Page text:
Republic of the Philippines


G.R. No. L-8448             October 10, 1913

THE UNITED STATES, plaintiff-appellee,
ANACLETO ALEGADO, defendant-appellant.

Modesto Reyes for appellant.
Attorney-General Villamor for appellee.


The only real question on this appeal is whether or not this appellant was present and took part in the murderous assault in the course of which, as alleged in the information, Francisco Alcuitas lost his life. There is no question as to the facts alleged in connection with the assault except only as to the part taken therein by this appellant. There is direct conflict between the testimony of the witnesses called for the prosecution and those called for the defense. If the witnesses for the prosecution are to be believed, there can be no doubt that the accused was present and took direct part in the commission of the crime with which he is charged. If the witnesses for the defense are to be believed, he was not present on that on that occasion and had no guilty connection therewith. The trial judge accepted as true the testimony of the witnesses for the prosecution and declined to believe the witnesses called in support of the alibi set up on behalf of the accused. There is nothing in the record which would justify us in holding that the trial judge, who saw and heard the witnesses testify, erred in this regard; and upon a careful review of all the evidence we do not find anything which would justify us in disturbing his findings as to the degree of credit which should be accorded the various witnesses called at the trial.

Counsel for appellant contends that the trial judge erred in taking into consideration the flight of the accused as evidenced against him. Flight in criminal law is the evading of the course of justice by voluntarily withdrawing oneself in order to avoid arrest or detention or the institution or continuance of criminal proceedings. It appears that a warrant of arrest was issued for the accused in this case by the justice of the peace of the municipality wherein he lived on November 26, 1909, but that he was not arrested until March 23, 1912, and we are of opinion that this fact, taken together with all the other evidence in the record, sufficiently sustains the holding of the trial judge as to his flight. We are of opinion furthermore that the unexplained flight of an accused person may as a general rule be taken into consideration as evidence having a tendency to establish his gilt. In the case of Allen vs. United States (164 U. S., 492) appellant assigned as error the following instruction given to the jury by the trial judge:

Now, then, you consider his conduct at the time of the killing and his conduct afterwards. If he left, if he left the country, if he sought to avoid arrest, that is a fact that should be taken into consideration against him, because the law says unless it is satisfactorily explained and he may explain it upon some theory, and you are to say whether there is any effort to explain it in this case if its is unexplained the law says it is a fact that may be taken into account against the party charged with the crime of murder upon the theory that I have named, upon the existence of this monitor called conscience that teaches us to know whether we have done right or wrong in a given case.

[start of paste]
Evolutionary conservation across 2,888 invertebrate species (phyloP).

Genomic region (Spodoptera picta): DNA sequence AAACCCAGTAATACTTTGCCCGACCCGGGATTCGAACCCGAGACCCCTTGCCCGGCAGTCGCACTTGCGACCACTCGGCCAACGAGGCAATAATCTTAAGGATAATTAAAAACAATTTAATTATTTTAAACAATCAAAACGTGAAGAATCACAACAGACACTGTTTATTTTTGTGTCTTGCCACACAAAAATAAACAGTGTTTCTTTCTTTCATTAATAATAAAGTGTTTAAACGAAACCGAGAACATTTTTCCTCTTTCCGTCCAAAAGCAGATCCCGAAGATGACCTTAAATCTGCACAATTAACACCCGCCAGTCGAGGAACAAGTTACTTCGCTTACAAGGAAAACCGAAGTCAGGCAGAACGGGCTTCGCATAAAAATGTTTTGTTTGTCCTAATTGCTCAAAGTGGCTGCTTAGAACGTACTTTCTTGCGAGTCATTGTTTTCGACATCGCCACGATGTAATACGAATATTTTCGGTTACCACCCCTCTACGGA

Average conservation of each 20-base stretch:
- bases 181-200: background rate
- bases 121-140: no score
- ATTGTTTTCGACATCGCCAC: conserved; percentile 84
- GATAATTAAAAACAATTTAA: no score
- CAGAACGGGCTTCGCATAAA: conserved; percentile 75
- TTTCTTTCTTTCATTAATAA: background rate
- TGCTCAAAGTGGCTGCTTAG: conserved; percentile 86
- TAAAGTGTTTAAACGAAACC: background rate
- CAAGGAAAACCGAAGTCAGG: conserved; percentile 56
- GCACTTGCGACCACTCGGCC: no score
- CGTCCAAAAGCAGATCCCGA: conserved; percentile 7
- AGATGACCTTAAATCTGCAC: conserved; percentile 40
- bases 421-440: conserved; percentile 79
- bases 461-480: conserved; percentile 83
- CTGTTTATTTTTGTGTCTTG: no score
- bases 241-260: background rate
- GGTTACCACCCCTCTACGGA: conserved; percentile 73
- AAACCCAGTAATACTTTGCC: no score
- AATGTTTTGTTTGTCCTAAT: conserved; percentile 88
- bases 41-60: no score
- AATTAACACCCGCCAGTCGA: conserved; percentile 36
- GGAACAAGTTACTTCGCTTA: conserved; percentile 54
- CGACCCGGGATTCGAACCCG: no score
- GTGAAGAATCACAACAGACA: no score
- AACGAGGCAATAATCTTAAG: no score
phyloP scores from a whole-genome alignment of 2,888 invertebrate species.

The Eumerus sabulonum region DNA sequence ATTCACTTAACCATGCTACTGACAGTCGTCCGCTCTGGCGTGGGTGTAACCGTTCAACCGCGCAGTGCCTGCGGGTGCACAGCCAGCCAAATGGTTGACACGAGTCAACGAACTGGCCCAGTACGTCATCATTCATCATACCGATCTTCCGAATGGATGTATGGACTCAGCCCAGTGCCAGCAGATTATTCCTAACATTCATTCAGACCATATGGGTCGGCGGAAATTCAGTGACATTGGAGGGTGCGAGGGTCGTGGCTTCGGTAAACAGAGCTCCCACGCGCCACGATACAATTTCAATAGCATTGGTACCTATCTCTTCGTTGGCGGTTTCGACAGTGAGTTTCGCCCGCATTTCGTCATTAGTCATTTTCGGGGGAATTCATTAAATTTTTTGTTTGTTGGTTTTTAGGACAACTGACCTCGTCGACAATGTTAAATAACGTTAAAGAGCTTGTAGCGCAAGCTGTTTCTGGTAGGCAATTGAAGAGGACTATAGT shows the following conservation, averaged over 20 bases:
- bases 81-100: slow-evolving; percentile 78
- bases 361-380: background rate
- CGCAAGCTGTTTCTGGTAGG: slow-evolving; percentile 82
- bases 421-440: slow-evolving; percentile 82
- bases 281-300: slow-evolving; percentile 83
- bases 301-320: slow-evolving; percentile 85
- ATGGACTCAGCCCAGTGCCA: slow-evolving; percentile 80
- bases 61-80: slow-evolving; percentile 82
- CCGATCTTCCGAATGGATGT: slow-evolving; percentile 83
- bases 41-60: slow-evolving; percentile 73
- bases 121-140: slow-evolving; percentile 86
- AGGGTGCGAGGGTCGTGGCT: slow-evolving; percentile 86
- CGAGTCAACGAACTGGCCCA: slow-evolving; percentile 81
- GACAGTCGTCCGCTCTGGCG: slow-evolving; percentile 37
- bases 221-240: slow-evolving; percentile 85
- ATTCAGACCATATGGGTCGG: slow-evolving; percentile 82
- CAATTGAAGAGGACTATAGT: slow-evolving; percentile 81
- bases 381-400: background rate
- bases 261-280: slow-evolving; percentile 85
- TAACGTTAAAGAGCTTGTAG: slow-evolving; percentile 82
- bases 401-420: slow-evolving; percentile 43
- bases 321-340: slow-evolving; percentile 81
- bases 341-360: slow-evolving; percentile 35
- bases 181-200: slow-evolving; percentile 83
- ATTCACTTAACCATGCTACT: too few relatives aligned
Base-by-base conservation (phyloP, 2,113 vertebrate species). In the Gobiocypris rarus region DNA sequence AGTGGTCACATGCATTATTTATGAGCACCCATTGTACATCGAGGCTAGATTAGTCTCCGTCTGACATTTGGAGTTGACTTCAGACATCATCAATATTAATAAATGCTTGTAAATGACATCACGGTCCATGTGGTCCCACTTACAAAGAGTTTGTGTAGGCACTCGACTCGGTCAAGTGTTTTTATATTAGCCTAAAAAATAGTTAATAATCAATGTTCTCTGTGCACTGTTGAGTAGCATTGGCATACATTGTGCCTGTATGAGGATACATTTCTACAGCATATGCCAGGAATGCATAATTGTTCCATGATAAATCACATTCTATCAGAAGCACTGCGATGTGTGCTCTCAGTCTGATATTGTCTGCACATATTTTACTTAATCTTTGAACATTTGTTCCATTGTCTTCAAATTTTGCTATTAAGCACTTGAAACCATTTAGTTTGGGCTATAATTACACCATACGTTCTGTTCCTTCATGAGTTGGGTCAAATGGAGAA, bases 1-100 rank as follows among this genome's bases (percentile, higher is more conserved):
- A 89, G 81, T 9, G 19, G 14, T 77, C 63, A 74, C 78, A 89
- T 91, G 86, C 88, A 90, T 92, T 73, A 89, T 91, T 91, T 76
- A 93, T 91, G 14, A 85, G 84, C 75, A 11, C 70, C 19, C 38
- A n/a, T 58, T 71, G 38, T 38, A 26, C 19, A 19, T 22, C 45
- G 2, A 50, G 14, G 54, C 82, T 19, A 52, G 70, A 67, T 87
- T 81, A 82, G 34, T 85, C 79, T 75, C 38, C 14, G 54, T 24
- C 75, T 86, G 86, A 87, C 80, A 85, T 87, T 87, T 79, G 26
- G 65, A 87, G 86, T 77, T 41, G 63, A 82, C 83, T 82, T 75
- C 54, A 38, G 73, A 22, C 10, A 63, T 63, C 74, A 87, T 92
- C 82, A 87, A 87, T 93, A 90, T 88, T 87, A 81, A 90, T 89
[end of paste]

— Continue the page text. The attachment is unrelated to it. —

In discussing this assignment of error the Supreme Court of the United States said:

In the case of Hickory vs. United States (160 U. S., 408, 422), where the same question, as to the weight to be given to flight as evidence of guilt, arose, the court charged the jury that "the law recognize another proposition as true, and it is that "the wicked flee, when no man pursueth, but the innocent are bold as a lion." That is a self-evident proposition that has been recognized so often by mankind that we can taken it as an axiom and apply it to this case." It was held that this was error, and was tantamount to saying to the jury that flight created a legal presumption of guilt, so strong and conclusive, that it was the duty of the jury to act on it as an axiomatic truth. So, also in the case of Alberty vs. United States (162 U. S., 499, 509), the court used the same language, and added that from the fact of absconding the jury might infer the fact of guilt, and that flight was a silent admission by the defendant that he was unwilling or unable to face the case against him, and was in some sense feeble or strong, as the case might be, a confession. This was also held to be error. But in neither of these cases was it intimated that the flight of the accused was not a circumstance proper to be laid before the jury as having a tendency to prove his guilt. Several authorities were quoted in the Hickory case (p. 417), as tending to establish this proposition. Indeed, the law is entirely well settled that the flight of the accused is competent evidence against him as having a tendency to establish his guilt. (Whart. on Homicide, par. 710; People vs. Pitcher, 15 Michigan, 397.)

This was the substance of the above instruction, and although not accurate in all its parts we do not think it could have misled the

We find no error in the proceedings prejudicial to the rights of the accused, and the judgment of conviction and the sentence imposed by the trial court should therefore be affirmed, with costs of this instance against the appellant. So ordered.

Arellano, C.J, Torres, Johnson, Moreland and Trent, JJ., concur.

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